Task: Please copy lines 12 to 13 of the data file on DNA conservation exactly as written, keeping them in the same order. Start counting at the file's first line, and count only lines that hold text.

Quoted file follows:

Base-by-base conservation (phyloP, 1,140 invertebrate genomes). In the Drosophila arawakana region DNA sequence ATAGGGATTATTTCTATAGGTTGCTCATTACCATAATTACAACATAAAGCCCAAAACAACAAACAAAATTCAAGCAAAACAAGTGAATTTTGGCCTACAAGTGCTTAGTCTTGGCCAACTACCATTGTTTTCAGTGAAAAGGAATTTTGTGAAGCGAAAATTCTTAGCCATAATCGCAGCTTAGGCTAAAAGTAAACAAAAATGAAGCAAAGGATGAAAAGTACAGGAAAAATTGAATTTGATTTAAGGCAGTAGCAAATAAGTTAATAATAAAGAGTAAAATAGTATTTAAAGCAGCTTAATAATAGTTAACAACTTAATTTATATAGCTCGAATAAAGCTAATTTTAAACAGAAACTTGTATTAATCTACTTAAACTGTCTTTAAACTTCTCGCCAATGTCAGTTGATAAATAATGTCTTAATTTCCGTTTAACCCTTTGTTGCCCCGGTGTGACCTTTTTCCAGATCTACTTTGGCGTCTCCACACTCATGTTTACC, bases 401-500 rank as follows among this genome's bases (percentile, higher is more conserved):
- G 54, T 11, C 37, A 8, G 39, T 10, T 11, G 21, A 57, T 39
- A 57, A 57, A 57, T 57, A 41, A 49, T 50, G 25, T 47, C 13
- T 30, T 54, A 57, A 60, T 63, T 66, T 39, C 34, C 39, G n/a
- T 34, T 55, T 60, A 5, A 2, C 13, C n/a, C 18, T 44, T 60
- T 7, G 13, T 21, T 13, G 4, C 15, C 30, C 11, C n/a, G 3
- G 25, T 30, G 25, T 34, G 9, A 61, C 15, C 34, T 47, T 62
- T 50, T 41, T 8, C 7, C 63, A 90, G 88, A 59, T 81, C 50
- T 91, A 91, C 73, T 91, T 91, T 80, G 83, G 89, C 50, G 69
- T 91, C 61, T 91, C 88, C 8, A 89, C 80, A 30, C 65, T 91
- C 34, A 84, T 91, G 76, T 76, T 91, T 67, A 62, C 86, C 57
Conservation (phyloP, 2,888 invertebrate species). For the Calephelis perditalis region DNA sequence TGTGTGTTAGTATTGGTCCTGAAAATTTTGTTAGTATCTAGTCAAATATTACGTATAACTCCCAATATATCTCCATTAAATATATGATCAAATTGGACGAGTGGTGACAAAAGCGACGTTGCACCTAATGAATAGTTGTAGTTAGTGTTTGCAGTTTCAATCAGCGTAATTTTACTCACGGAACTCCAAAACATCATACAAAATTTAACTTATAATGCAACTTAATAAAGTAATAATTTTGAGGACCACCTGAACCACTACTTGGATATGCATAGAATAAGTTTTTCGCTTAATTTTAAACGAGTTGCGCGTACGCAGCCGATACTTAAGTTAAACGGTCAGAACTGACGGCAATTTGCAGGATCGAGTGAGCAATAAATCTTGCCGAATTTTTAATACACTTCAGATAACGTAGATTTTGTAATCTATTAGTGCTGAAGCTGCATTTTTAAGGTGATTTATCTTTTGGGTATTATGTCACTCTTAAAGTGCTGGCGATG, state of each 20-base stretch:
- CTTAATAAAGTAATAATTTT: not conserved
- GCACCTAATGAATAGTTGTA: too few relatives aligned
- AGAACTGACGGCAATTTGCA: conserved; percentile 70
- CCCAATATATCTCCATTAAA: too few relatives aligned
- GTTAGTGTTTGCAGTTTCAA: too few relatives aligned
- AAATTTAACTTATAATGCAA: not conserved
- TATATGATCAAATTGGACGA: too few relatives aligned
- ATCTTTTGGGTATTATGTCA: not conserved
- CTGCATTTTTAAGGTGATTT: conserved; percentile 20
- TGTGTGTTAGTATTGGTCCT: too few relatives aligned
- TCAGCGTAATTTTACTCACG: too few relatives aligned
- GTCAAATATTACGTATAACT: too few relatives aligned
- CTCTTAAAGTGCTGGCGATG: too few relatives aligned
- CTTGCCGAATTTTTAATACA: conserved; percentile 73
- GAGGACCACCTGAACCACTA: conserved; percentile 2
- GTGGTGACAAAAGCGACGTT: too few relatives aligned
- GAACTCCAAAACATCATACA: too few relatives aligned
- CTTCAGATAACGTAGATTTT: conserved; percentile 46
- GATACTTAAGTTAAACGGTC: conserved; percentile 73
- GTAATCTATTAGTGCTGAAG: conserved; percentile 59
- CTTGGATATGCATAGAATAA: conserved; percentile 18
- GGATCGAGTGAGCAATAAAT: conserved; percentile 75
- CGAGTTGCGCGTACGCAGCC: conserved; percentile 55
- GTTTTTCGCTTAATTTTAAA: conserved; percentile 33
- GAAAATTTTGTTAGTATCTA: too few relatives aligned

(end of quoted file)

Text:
Conservation (phyloP, 2,888 invertebrate species). For the Calephelis perditalis region DNA sequence TGTGTGTTAGTATTGGTCCTGAAAATTTTGTTAGTATCTAGTCAAATATTACGTATAACTCCCAATATATCTCCATTAAATATATGATCAAATTGGACGAGTGGTGACAAAAGCGACGTTGCACCTAATGAATAGTTGTAGTTAGTGTTTGCAGTTTCAATCAGCGTAATTTTACTCACGGAACTCCAAAACATCATACAAAATTTAACTTATAATGCAACTTAATAAAGTAATAATTTTGAGGACCACCTGAACCACTACTTGGATATGCATAGAATAAGTTTTTCGCTTAATTTTAAACGAGTTGCGCGTACGCAGCCGATACTTAAGTTAAACGGTCAGAACTGACGGCAATTTGCAGGATCGAGTGAGCAATAAATCTTGCCGAATTTTTAATACACTTCAGATAACGTAGATTTTGTAATCTATTAGTGCTGAAGCTGCATTTTTAAGGTGATTTATCTTTTGGGTATTATGTCACTCTTAAAGTGCTGGCGATG, state of each 20-base stretch:
- CTTAATAAAGTAATAATTTT: not conserved